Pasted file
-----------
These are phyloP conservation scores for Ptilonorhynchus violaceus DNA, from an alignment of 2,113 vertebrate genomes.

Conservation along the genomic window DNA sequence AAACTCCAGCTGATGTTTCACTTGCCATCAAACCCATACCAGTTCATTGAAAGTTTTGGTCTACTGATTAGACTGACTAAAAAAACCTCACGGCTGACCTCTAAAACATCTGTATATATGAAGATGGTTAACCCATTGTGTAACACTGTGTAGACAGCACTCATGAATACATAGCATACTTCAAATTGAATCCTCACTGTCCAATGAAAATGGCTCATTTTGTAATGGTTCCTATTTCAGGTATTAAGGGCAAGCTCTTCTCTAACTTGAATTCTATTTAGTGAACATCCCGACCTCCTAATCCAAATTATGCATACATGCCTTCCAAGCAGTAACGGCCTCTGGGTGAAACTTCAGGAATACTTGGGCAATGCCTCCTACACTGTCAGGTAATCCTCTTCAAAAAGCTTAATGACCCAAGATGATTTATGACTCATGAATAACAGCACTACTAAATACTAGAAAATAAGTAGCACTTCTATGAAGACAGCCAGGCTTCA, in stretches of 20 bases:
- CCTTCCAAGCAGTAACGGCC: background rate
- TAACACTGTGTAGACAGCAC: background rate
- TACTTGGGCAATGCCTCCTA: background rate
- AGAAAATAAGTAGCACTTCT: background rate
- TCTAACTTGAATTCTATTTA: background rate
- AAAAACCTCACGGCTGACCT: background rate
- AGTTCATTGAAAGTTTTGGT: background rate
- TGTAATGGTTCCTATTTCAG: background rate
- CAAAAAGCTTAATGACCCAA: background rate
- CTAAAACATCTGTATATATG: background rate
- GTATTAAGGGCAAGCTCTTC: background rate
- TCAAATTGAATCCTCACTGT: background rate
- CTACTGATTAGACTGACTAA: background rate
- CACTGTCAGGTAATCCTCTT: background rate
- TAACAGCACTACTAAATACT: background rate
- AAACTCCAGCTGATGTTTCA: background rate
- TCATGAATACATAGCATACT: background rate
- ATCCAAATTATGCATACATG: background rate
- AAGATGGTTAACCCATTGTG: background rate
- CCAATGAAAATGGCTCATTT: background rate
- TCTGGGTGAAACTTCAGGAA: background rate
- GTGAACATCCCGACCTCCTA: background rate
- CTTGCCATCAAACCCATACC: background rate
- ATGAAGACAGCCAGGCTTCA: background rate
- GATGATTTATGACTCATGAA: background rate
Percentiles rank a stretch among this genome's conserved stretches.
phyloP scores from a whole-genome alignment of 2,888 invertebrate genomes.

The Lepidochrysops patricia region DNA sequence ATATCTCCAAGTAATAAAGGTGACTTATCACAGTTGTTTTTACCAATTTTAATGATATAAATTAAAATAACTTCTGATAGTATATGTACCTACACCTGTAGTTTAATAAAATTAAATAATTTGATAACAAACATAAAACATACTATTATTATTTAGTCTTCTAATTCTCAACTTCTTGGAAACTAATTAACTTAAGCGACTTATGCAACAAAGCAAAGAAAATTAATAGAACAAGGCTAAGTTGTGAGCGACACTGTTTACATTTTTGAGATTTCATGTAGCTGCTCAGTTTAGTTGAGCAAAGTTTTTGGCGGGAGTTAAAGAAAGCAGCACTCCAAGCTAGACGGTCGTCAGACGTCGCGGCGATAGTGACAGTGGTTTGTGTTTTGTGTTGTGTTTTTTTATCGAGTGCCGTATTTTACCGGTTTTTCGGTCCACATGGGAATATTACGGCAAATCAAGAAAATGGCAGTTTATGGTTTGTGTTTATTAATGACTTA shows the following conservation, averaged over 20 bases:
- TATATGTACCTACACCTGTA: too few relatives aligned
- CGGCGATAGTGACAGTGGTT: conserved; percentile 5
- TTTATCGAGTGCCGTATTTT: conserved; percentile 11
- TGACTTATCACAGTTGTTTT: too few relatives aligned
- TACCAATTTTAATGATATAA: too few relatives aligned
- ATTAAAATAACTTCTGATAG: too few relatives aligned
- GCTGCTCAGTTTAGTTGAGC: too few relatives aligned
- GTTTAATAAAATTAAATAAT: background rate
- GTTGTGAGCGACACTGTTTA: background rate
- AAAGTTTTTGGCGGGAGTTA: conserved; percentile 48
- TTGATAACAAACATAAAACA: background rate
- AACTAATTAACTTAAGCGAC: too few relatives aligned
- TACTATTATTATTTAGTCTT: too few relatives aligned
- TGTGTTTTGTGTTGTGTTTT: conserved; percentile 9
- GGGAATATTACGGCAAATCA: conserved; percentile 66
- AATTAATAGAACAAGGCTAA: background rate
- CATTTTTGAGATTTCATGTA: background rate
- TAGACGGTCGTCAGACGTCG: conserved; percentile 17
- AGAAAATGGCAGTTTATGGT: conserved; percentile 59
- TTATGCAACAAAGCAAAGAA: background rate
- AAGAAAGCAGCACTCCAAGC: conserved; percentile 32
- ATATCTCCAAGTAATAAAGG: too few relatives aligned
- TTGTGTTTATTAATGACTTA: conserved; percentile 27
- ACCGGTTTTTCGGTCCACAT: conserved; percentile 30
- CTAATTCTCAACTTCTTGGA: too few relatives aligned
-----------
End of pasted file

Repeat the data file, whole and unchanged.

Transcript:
These are phyloP conservation scores for Ptilonorhynchus violaceus DNA, from an alignment of 2,113 vertebrate genomes.

Conservation along the genomic window DNA sequence AAACTCCAGCTGATGTTTCACTTGCCATCAAACCCATACCAGTTCATTGAAAGTTTTGGTCTACTGATTAGACTGACTAAAAAAACCTCACGGCTGACCTCTAAAACATCTGTATATATGAAGATGGTTAACCCATTGTGTAACACTGTGTAGACAGCACTCATGAATACATAGCATACTTCAAATTGAATCCTCACTGTCCAATGAAAATGGCTCATTTTGTAATGGTTCCTATTTCAGGTATTAAGGGCAAGCTCTTCTCTAACTTGAATTCTATTTAGTGAACATCCCGACCTCCTAATCCAAATTATGCATACATGCCTTCCAAGCAGTAACGGCCTCTGGGTGAAACTTCAGGAATACTTGGGCAATGCCTCCTACACTGTCAGGTAATCCTCTTCAAAAAGCTTAATGACCCAAGATGATTTATGACTCATGAATAACAGCACTACTAAATACTAGAAAATAAGTAGCACTTCTATGAAGACAGCCAGGCTTCA, in stretches of 20 bases:
- CCTTCCAAGCAGTAACGGCC: background rate
- TAACACTGTGTAGACAGCAC: background rate
- TACTTGGGCAATGCCTCCTA: background rate
- AGAAAATAAGTAGCACTTCT: background rate
- TCTAACTTGAATTCTATTTA: background rate
- AAAAACCTCACGGCTGACCT: background rate
- AGTTCATTGAAAGTTTTGGT: background rate
- TGTAATGGTTCCTATTTCAG: background rate
- CAAAAAGCTTAATGACCCAA: background rate
- CTAAAACATCTGTATATATG: background rate
- GTATTAAGGGCAAGCTCTTC: background rate
- TCAAATTGAATCCTCACTGT: background rate
- CTACTGATTAGACTGACTAA: background rate
- CACTGTCAGGTAATCCTCTT: background rate
- TAACAGCACTACTAAATACT: background rate
- AAACTCCAGCTGATGTTTCA: background rate
- TCATGAATACATAGCATACT: background rate
- ATCCAAATTATGCATACATG: background rate
- AAGATGGTTAACCCATTGTG: background rate
- CCAATGAAAATGGCTCATTT: background rate
- TCTGGGTGAAACTTCAGGAA: background rate
- GTGAACATCCCGACCTCCTA: background rate
- CTTGCCATCAAACCCATACC: background rate
- ATGAAGACAGCCAGGCTTCA: background rate
- GATGATTTATGACTCATGAA: background rate
Percentiles rank a stretch among this genome's conserved stretches.
phyloP scores from a whole-genome alignment of 2,888 invertebrate genomes.

The Lepidochrysops patricia region DNA sequence ATATCTCCAAGTAATAAAGGTGACTTATCACAGTTGTTTTTACCAATTTTAATGATATAAATTAAAATAACTTCTGATAGTATATGTACCTACACCTGTAGTTTAATAAAATTAAATAATTTGATAACAAACATAAAACATACTATTATTATTTAGTCTTCTAATTCTCAACTTCTTGGAAACTAATTAACTTAAGCGACTTATGCAACAAAGCAAAGAAAATTAATAGAACAAGGCTAAGTTGTGAGCGACACTGTTTACATTTTTGAGATTTCATGTAGCTGCTCAGTTTAGTTGAGCAAAGTTTTTGGCGGGAGTTAAAGAAAGCAGCACTCCAAGCTAGACGGTCGTCAGACGTCGCGGCGATAGTGACAGTGGTTTGTGTTTTGTGTTGTGTTTTTTTATCGAGTGCCGTATTTTACCGGTTTTTCGGTCCACATGGGAATATTACGGCAAATCAAGAAAATGGCAGTTTATGGTTTGTGTTTATTAATGACTTA shows the following conservation, averaged over 20 bases:
- TATATGTACCTACACCTGTA: too few relatives aligned
- CGGCGATAGTGACAGTGGTT: conserved; percentile 5
- TTTATCGAGTGCCGTATTTT: conserved; percentile 11
- TGACTTATCACAGTTGTTTT: too few relatives aligned
- TACCAATTTTAATGATATAA: too few relatives aligned
- ATTAAAATAACTTCTGATAG: too few relatives aligned
- GCTGCTCAGTTTAGTTGAGC: too few relatives aligned
- GTTTAATAAAATTAAATAAT: background rate
- GTTGTGAGCGACACTGTTTA: background rate
- AAAGTTTTTGGCGGGAGTTA: conserved; percentile 48
- TTGATAACAAACATAAAACA: background rate
- AACTAATTAACTTAAGCGAC: too few relatives aligned
- TACTATTATTATTTAGTCTT: too few relatives aligned
- TGTGTTTTGTGTTGTGTTTT: conserved; percentile 9
- GGGAATATTACGGCAAATCA: conserved; percentile 66
- AATTAATAGAACAAGGCTAA: background rate
- CATTTTTGAGATTTCATGTA: background rate
- TAGACGGTCGTCAGACGTCG: conserved; percentile 17
- AGAAAATGGCAGTTTATGGT: conserved; percentile 59
- TTATGCAACAAAGCAAAGAA: background rate
- AAGAAAGCAGCACTCCAAGC: conserved; percentile 32
- ATATCTCCAAGTAATAAAGG: too few relatives aligned
- TTGTGTTTATTAATGACTTA: conserved; percentile 27
- ACCGGTTTTTCGGTCCACAT: conserved; percentile 30
- CTAATTCTCAACTTCTTGGA: too few relatives aligned